A Story of Sergeant Bigglesworth C.I.D. and his Special Air Police


by Captain W. E. Johns


Published in August 1948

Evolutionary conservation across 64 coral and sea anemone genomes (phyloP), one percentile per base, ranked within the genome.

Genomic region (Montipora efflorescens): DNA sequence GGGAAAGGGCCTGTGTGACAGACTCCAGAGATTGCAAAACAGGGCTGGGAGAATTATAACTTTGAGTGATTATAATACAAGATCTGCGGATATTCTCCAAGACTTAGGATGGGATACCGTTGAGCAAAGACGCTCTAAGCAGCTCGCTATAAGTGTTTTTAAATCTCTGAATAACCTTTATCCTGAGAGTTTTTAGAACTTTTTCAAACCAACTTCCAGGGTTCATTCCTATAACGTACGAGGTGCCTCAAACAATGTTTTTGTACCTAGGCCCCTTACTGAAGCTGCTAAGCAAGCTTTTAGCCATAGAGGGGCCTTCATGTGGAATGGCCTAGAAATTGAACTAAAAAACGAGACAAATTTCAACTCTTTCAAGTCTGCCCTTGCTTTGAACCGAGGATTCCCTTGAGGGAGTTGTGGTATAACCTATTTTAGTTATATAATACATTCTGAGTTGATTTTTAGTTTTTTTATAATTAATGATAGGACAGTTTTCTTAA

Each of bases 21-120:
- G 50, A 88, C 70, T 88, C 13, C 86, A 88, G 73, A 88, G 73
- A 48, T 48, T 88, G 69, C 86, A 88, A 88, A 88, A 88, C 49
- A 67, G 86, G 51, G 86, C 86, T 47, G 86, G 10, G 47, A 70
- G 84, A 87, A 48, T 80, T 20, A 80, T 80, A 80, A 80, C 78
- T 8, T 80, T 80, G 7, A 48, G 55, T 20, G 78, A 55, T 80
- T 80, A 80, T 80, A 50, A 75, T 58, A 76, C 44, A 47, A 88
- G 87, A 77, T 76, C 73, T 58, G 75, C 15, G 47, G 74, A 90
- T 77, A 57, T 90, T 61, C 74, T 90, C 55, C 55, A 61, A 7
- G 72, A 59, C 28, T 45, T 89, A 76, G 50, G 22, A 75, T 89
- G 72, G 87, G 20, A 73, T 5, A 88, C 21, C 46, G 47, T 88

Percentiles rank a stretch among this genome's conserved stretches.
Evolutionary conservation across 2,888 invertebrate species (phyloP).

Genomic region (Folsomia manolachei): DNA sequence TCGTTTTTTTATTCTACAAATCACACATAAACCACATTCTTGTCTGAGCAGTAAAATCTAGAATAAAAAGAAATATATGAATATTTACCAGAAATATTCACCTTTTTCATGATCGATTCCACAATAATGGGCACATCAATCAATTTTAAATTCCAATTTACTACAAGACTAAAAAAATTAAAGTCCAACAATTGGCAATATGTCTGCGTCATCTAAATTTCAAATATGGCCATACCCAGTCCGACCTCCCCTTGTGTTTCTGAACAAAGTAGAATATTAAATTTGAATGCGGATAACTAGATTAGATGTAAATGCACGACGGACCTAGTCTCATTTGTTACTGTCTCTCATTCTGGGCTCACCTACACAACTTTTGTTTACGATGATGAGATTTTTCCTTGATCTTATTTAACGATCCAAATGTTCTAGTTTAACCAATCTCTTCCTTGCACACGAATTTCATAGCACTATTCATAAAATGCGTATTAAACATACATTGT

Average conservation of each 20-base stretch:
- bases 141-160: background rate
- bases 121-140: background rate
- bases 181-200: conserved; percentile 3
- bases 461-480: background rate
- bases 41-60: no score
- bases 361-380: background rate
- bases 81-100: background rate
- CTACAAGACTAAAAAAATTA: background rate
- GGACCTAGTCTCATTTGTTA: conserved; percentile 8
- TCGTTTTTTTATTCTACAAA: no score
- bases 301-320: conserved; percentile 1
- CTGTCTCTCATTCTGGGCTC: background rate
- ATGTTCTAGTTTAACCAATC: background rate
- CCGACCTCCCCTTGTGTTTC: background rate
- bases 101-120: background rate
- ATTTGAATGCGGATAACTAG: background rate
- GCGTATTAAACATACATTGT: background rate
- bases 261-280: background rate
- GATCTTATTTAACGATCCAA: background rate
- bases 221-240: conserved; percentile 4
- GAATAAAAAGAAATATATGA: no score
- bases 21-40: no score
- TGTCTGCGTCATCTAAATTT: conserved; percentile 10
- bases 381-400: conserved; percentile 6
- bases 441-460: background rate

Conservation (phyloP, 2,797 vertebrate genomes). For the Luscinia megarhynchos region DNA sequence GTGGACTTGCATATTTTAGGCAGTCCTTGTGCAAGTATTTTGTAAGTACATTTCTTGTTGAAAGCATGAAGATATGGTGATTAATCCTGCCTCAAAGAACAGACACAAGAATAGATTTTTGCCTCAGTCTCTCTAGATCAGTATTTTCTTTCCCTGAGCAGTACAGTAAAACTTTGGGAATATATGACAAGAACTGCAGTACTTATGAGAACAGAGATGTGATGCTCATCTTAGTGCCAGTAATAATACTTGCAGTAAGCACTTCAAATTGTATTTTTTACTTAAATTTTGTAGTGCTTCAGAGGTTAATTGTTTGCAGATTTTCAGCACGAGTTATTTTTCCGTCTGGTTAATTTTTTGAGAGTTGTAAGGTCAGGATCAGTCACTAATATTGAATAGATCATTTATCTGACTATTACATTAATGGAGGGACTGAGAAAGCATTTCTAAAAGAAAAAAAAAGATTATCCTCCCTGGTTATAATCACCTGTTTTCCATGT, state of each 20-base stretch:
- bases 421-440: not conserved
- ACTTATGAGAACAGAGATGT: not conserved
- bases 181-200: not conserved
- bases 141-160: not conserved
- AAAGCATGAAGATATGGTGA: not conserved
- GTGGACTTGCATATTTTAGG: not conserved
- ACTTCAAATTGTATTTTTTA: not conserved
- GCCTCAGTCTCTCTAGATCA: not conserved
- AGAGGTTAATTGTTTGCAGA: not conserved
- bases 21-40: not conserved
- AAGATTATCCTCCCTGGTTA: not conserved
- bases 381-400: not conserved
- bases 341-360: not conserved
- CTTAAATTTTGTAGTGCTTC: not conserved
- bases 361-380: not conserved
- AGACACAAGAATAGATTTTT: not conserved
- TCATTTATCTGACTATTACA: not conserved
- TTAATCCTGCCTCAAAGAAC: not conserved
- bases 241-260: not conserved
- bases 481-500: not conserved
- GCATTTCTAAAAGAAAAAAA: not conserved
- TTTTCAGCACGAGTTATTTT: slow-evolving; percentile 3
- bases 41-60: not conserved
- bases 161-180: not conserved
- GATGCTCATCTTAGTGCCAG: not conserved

In this book Biggles is introduced as "Sergeant Bigglesworth, D.S.O., D.F.C., M.C., one time of the Royal Air Force". Algy, Bertie and Ginger return to the Mount Street apartments their share with Biggles to find him examining stamps. It is interesting to note that Bertie is still limping from the bullet wound in the thigh sustained in the affair of the stolen German Prototype and a footnote tells us to * "see Sergeant Bigglesworth, C.I.D." (What is particularly interesting is that the book "Biggles' Second Case" was published in August 1948 at the same time as this book but there was no mention of Bertie limping in that book, or indeed, any reference to his wound at all. One therefore wonders if Johns wrote this book first? But then Biggles' Second Case would have been Biggles' Third Case!). Biggles says "It may interest you to know that I've always wanted to collect stamps. As a kid at school it was a secret passion with me. I was saving up my pocket-money to start collecting when some perisher started a war, and I haven't had a chance since .......... when the brass-hats turf me out to graze on a pension, I'm going in for stamps in a big way." Biggles interest in the particular stamp he has at the moment is that it is a perfect forgery of a French one franc fifty centimes stamp. Biggles then produces a perfect forgery of a British ten shilling note. Biggles explains that this morning, he and Air Commodore Raymond were called to a special meeting in Whitehall where every Government department of importance was represented. They were there for Scotland Yard. It is suspected there must be a Big Crime Boss behind such a well organised racket and they have the power to bribe and corrupt. "Play with us and grow rich, say the crooks. Play against us and we will bust you wide open. And that is no idle threat. The gang becomes an octopus with arms radiating out from the central brain. To cut off one arm does little good. The others continue to flourish and nourish the creature. The only way such a beast can be killed is by giving it the iron straight between the eyes. To destroy the thing you must destroy the brain." The Government has passed the problem to Scotland Yard and as Raymond is of the opinion that aircraft from the mainspring of the business, he has pushed the job onto Biggles and his team. As usual, he has given them a free hand. "Where are we going to start?" asks Ginger. "That is what I was wondering when you came in" replies Biggles only to be interupted by a knock on the door. Biggles asks Bertie and Ginger to go into the bedroom to make it less of a crowd and invites his visitor in. A man with a bowler hat and furled umbrella enters the room.